What the ladybugs will do, is eat the aphids and other pests that are on your plants, and it is another option you can feel good about if you want to be as environmentally conscious as possible.
You can also release ladybugs right in your outdoor garden and they will feast away on those pests.
Don't worry if your garden that is affected by pests is in a greenhouse or is located outdoors. The ladybugs will certainly stick around to eat the bugs, but will fly off afterwards once the problem is essentially taken care of.
If you are releasing in a greenhouse, you can leave your doors open once you feel the pests are taken care of and the ladybugs will fly off to search for more insects to eat. You can treat any leftover pests with your insecticidal soap!
The Best Insecticidal Soap
If you are looking to purchase insecticidal soap instead of making it, there are some really great brands out there that are extremally effective, have a long shelf life and are free from toxic pesticides and harmful chemicals. Some of them even repel chewing insects in their spray material.
We highly recommend Bonide's insecticidal Soap, and you can check that one out on right here.
See all insecticidal soap options here to compare
See which insecticidal soaps are on sale TODAY
How to Store Homemade Insecticide Soap
When making your own recipe, it is always best to make a batch of horticultural soap, use it on your plant pests, and discard any leftovers. When you need to use it again, make a fresh batch.
If you do want to store the batch you made though, try keeping it in a clean, sealed container. You will need to shake it up again before using. It does not need to be kept in the fridge, but I wouldn't recommend keeping it more than a month.
If you need to use your insecticidal soap recipe again, you will want it to be as potent as the day you first made it for efficacy reasons.
Insecticidal Soap Summary:
- Insecticidal soap spray works by penetrates the fragile skin of pests by affecting the waxy coating of it, causing cellular breakdown.
- It is a treatment for aphids, spider mites and other plant pests; not a preventative treatment to be left on plants
- Insecticidal soap will not harm other insects that are beneficial to your plants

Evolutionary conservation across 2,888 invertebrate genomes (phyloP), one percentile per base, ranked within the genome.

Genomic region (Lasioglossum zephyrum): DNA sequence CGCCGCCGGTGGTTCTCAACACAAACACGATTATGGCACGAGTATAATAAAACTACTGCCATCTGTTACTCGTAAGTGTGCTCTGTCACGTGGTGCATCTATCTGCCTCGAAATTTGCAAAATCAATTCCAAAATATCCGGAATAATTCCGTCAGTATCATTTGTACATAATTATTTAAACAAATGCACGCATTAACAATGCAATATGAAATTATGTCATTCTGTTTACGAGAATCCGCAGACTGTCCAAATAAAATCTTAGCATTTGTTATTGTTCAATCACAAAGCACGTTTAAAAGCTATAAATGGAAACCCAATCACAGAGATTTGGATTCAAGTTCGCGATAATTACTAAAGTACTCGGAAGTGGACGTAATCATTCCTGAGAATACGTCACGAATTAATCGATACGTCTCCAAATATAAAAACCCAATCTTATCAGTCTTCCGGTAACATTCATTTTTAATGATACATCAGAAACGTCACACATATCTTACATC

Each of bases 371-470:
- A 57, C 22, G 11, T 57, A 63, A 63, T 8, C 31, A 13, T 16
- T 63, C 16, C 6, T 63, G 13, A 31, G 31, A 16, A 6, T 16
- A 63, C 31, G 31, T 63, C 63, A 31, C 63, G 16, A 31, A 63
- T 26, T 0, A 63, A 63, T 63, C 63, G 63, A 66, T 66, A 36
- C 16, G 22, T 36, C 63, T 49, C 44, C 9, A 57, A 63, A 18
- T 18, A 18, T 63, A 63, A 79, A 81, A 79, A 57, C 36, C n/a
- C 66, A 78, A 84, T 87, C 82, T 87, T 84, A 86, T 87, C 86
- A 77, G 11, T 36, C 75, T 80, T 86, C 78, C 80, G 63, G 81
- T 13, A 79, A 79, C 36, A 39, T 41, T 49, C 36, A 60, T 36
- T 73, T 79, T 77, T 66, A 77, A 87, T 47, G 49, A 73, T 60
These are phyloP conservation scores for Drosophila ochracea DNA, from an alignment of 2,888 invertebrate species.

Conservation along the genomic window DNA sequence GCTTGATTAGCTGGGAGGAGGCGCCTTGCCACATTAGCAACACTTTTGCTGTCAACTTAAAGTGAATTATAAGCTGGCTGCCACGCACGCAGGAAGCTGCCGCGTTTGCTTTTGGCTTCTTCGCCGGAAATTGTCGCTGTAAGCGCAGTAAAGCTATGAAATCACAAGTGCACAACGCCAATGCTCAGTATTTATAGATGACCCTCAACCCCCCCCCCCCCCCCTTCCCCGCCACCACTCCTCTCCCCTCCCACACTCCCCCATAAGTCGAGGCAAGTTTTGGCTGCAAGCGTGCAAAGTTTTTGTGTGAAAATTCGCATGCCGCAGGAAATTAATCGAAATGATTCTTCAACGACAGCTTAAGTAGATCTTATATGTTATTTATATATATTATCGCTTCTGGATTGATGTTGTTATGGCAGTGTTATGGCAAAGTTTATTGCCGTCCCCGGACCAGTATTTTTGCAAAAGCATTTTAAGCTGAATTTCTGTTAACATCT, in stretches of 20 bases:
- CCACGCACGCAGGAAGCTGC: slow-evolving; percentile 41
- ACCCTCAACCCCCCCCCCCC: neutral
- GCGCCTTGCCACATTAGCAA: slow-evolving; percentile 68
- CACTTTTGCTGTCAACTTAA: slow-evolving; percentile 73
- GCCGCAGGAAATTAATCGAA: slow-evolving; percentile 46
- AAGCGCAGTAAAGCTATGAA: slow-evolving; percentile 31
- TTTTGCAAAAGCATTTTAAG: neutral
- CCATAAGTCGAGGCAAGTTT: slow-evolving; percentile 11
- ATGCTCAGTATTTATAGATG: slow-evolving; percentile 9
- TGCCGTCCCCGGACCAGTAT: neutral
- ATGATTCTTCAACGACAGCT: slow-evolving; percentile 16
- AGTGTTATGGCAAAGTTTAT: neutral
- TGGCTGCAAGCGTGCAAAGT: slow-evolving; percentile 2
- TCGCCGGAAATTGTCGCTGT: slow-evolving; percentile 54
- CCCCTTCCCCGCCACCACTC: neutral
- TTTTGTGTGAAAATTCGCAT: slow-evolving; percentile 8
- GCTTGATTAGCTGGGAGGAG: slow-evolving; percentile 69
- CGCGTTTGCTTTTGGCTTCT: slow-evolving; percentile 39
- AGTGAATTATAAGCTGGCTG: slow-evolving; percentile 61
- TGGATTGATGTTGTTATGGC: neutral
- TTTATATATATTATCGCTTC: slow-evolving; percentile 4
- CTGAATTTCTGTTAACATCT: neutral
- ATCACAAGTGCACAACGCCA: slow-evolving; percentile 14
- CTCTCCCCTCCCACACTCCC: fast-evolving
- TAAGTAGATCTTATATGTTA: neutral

- When making your own homemade insecticidal soap, you NEED to use a soap whose saponification process uses potassium hydroxide as opposed to sodium hydroxide (used in most dish soaps)
- While soaps produced by either process will kill soft-bodied organisms, the sodium found in modern soaps (with sodium hydroxide) is toxic to plants (use the soap we recommend above in the article for your DIY recipe)
- It is best to make a fresh batch whenever you need your insecticidal soap, however, it can be stored in a sealed container
Here are some other questions that people are asking about making your own insecticidal soap.
What does insecticidal soap do to plant-friendly bugs?
If you are worried about the bees, worms and other plant-friendly bugs, worry not my friend. Insecticidal soap kills bugs on contact, and if you are purchasing insecticidal soap that is made for pesticidal purposes, it will only affect plant-eating bugs.
Do you need to rinse off insecticidal soap?
Insecticidal soap can be used without rinsing once or maybe twice if you are spritzing your plant. If you find you are reaching for that homemade insecticidal soap more often, you will want to reach for the hose (on a very gentle, mist setting) or even a new spray bottle with water and give your plants a little water bath once the spray mix has done its job. This will avoid a soapy build-up on your plants.
Can insecticidal soap kill plants?
If making your own insecticidal soap with Dr. Bronner's pure liquid castile soap, it is important to know that soap has not been registered for pesticide use, although it does state on their website that it can be use for insecticidal purposes. It is not a guarantee that it will not harm your plants (but with our experience it has been fine).
Store-bought insecticidal soaps are made with the intent of being sprayed on plants, so that may be a safer option. I will say that I have never lost a plant using a homemade insecticidal soap, yet the risk is up to you.
It is always important to always do a test area on your plants first, and be sure to spray the bugs directly and try your best to avoid flowers, fruit or leaves of plants if you can.
What is the best liquid soap for DIY insecticidal soaps?
Most modern soaps are made using sodium hydroxide, but insecticidal soaps are made with potassium hydroxide, a traditional lye. When you make homemade insecticidal soap, you are adding a dish soap which is not intended for pesticidal use which are made with the modern lye of sodium hydroxide.
We like Dr. Bronner's pure castile liquid soap because they use potassium hydroxide to saponify their soap (the same as insecticidal soap recipes) as opposed to using sodium hydroxide. Potassium hydroxide have those same potassium salts of fatty acids that affect the pests on your plants.
Check price of this liquid soap here
Can I use insecticide soap in my vegetable garden?
You can use insecticidal soaps in a vegetable garden. It is a safe alternative to the harmful chemicals found in pest control products. Insecticidal soap works very well at keeping insect pests in your vegetable patch under control. Make a fresh batch each time you need it if you are making it yourself.
Well we hope you found our post for homemade insecticidal spray enlightening! Please be sure to bookmark this post or save a Pin to your Pinterest board so you can come back when you need to whip up a DIY insecticidal spray again!
Here are some other articles you may be interested in reading:
SOIL HEALTH 101 | BEST Soil Testing Kits
Best Soil For Orchids (Article)